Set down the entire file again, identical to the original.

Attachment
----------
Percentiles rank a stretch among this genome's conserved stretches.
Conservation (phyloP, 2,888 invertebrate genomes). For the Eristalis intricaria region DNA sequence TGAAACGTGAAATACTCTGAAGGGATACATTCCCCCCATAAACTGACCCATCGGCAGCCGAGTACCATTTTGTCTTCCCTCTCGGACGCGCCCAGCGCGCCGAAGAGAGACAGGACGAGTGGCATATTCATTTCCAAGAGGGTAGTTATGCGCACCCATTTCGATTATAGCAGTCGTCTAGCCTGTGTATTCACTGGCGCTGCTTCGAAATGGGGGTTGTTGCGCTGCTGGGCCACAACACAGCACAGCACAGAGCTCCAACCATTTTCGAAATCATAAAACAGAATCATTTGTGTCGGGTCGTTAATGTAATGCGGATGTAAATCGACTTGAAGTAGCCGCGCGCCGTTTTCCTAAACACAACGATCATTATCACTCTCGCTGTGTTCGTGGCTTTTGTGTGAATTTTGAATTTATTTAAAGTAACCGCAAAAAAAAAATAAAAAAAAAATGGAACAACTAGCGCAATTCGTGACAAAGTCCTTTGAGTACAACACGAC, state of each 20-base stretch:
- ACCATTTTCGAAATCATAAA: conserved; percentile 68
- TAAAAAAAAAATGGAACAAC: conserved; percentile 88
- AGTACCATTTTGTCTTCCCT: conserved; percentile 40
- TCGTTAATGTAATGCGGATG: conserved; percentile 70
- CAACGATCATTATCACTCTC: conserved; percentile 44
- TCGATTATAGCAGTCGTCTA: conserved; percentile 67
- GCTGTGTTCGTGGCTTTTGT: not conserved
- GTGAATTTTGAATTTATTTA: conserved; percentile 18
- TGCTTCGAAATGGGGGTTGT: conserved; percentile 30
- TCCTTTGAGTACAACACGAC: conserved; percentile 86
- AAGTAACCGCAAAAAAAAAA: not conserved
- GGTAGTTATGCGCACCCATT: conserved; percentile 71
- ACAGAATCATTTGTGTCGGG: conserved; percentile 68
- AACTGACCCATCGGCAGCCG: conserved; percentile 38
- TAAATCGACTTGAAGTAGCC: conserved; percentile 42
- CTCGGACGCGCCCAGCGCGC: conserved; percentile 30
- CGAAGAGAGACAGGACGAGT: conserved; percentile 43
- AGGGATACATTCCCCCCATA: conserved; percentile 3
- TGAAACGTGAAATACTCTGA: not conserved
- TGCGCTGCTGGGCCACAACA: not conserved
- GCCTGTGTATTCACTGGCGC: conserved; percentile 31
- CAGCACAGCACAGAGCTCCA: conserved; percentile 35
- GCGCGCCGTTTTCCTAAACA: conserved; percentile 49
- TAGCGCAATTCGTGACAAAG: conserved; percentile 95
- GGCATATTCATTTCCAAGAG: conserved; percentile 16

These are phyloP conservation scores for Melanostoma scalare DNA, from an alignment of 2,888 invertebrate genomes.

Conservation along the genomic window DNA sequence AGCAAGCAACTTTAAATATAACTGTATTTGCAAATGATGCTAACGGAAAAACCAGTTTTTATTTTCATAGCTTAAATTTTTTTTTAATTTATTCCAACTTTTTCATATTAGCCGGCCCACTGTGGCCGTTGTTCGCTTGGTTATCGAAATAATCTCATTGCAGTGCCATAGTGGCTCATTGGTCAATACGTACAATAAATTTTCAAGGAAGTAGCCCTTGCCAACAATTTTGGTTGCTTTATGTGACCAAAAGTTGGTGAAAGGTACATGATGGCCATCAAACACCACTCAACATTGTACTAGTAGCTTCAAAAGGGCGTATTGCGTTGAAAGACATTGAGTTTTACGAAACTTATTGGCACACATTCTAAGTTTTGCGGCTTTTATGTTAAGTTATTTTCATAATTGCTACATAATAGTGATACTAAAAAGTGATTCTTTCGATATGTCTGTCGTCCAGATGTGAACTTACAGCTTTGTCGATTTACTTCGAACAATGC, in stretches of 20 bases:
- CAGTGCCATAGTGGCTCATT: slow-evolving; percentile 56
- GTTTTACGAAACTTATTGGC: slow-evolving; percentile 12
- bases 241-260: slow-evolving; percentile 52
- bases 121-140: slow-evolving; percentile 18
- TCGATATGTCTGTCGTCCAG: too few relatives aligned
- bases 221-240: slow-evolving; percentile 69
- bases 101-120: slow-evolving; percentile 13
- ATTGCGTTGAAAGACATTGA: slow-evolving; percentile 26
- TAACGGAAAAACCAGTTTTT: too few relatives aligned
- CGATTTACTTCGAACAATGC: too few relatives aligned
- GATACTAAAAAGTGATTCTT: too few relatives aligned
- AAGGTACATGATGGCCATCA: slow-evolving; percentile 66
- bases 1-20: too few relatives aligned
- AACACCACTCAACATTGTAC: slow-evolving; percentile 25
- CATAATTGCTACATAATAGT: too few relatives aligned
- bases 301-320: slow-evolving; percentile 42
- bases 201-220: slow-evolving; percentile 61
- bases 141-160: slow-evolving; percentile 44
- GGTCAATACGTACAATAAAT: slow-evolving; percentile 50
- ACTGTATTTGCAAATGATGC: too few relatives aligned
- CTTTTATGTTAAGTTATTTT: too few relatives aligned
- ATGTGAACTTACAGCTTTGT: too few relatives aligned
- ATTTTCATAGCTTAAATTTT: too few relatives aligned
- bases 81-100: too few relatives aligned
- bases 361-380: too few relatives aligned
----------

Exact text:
Percentiles rank a stretch among this genome's conserved stretches.
Conservation (phyloP, 2,888 invertebrate genomes). For the Eristalis intricaria region DNA sequence TGAAACGTGAAATACTCTGAAGGGATACATTCCCCCCATAAACTGACCCATCGGCAGCCGAGTACCATTTTGTCTTCCCTCTCGGACGCGCCCAGCGCGCCGAAGAGAGACAGGACGAGTGGCATATTCATTTCCAAGAGGGTAGTTATGCGCACCCATTTCGATTATAGCAGTCGTCTAGCCTGTGTATTCACTGGCGCTGCTTCGAAATGGGGGTTGTTGCGCTGCTGGGCCACAACACAGCACAGCACAGAGCTCCAACCATTTTCGAAATCATAAAACAGAATCATTTGTGTCGGGTCGTTAATGTAATGCGGATGTAAATCGACTTGAAGTAGCCGCGCGCCGTTTTCCTAAACACAACGATCATTATCACTCTCGCTGTGTTCGTGGCTTTTGTGTGAATTTTGAATTTATTTAAAGTAACCGCAAAAAAAAAATAAAAAAAAAATGGAACAACTAGCGCAATTCGTGACAAAGTCCTTTGAGTACAACACGAC, state of each 20-base stretch:
- ACCATTTTCGAAATCATAAA: conserved; percentile 68
- TAAAAAAAAAATGGAACAAC: conserved; percentile 88
- AGTACCATTTTGTCTTCCCT: conserved; percentile 40
- TCGTTAATGTAATGCGGATG: conserved; percentile 70
- CAACGATCATTATCACTCTC: conserved; percentile 44
- TCGATTATAGCAGTCGTCTA: conserved; percentile 67
- GCTGTGTTCGTGGCTTTTGT: not conserved
- GTGAATTTTGAATTTATTTA: conserved; percentile 18
- TGCTTCGAAATGGGGGTTGT: conserved; percentile 30
- TCCTTTGAGTACAACACGAC: conserved; percentile 86
- AAGTAACCGCAAAAAAAAAA: not conserved
- GGTAGTTATGCGCACCCATT: conserved; percentile 71
- ACAGAATCATTTGTGTCGGG: conserved; percentile 68
- AACTGACCCATCGGCAGCCG: conserved; percentile 38
- TAAATCGACTTGAAGTAGCC: conserved; percentile 42
- CTCGGACGCGCCCAGCGCGC: conserved; percentile 30
- CGAAGAGAGACAGGACGAGT: conserved; percentile 43
- AGGGATACATTCCCCCCATA: conserved; percentile 3
- TGAAACGTGAAATACTCTGA: not conserved
- TGCGCTGCTGGGCCACAACA: not conserved
- GCCTGTGTATTCACTGGCGC: conserved; percentile 31
- CAGCACAGCACAGAGCTCCA: conserved; percentile 35
- GCGCGCCGTTTTCCTAAACA: conserved; percentile 49
- TAGCGCAATTCGTGACAAAG: conserved; percentile 95
- GGCATATTCATTTCCAAGAG: conserved; percentile 16

These are phyloP conservation scores for Melanostoma scalare DNA, from an alignment of 2,888 invertebrate genomes.

Conservation along the genomic window DNA sequence AGCAAGCAACTTTAAATATAACTGTATTTGCAAATGATGCTAACGGAAAAACCAGTTTTTATTTTCATAGCTTAAATTTTTTTTTAATTTATTCCAACTTTTTCATATTAGCCGGCCCACTGTGGCCGTTGTTCGCTTGGTTATCGAAATAATCTCATTGCAGTGCCATAGTGGCTCATTGGTCAATACGTACAATAAATTTTCAAGGAAGTAGCCCTTGCCAACAATTTTGGTTGCTTTATGTGACCAAAAGTTGGTGAAAGGTACATGATGGCCATCAAACACCACTCAACATTGTACTAGTAGCTTCAAAAGGGCGTATTGCGTTGAAAGACATTGAGTTTTACGAAACTTATTGGCACACATTCTAAGTTTTGCGGCTTTTATGTTAAGTTATTTTCATAATTGCTACATAATAGTGATACTAAAAAGTGATTCTTTCGATATGTCTGTCGTCCAGATGTGAACTTACAGCTTTGTCGATTTACTTCGAACAATGC, in stretches of 20 bases:
- CAGTGCCATAGTGGCTCATT: slow-evolving; percentile 56
- GTTTTACGAAACTTATTGGC: slow-evolving; percentile 12
- bases 241-260: slow-evolving; percentile 52
- bases 121-140: slow-evolving; percentile 18
- TCGATATGTCTGTCGTCCAG: too few relatives aligned
- bases 221-240: slow-evolving; percentile 69
- bases 101-120: slow-evolving; percentile 13
- ATTGCGTTGAAAGACATTGA: slow-evolving; percentile 26
- TAACGGAAAAACCAGTTTTT: too few relatives aligned
- CGATTTACTTCGAACAATGC: too few relatives aligned
- GATACTAAAAAGTGATTCTT: too few relatives aligned
- AAGGTACATGATGGCCATCA: slow-evolving; percentile 66
- bases 1-20: too few relatives aligned
- AACACCACTCAACATTGTAC: slow-evolving; percentile 25
- CATAATTGCTACATAATAGT: too few relatives aligned
- bases 301-320: slow-evolving; percentile 42
- bases 201-220: slow-evolving; percentile 61
- bases 141-160: slow-evolving; percentile 44
- GGTCAATACGTACAATAAAT: slow-evolving; percentile 50
- ACTGTATTTGCAAATGATGC: too few relatives aligned
- CTTTTATGTTAAGTTATTTT: too few relatives aligned
- ATGTGAACTTACAGCTTTGT: too few relatives aligned
- ATTTTCATAGCTTAAATTTT: too few relatives aligned
- bases 81-100: too few relatives aligned
- bases 361-380: too few relatives aligned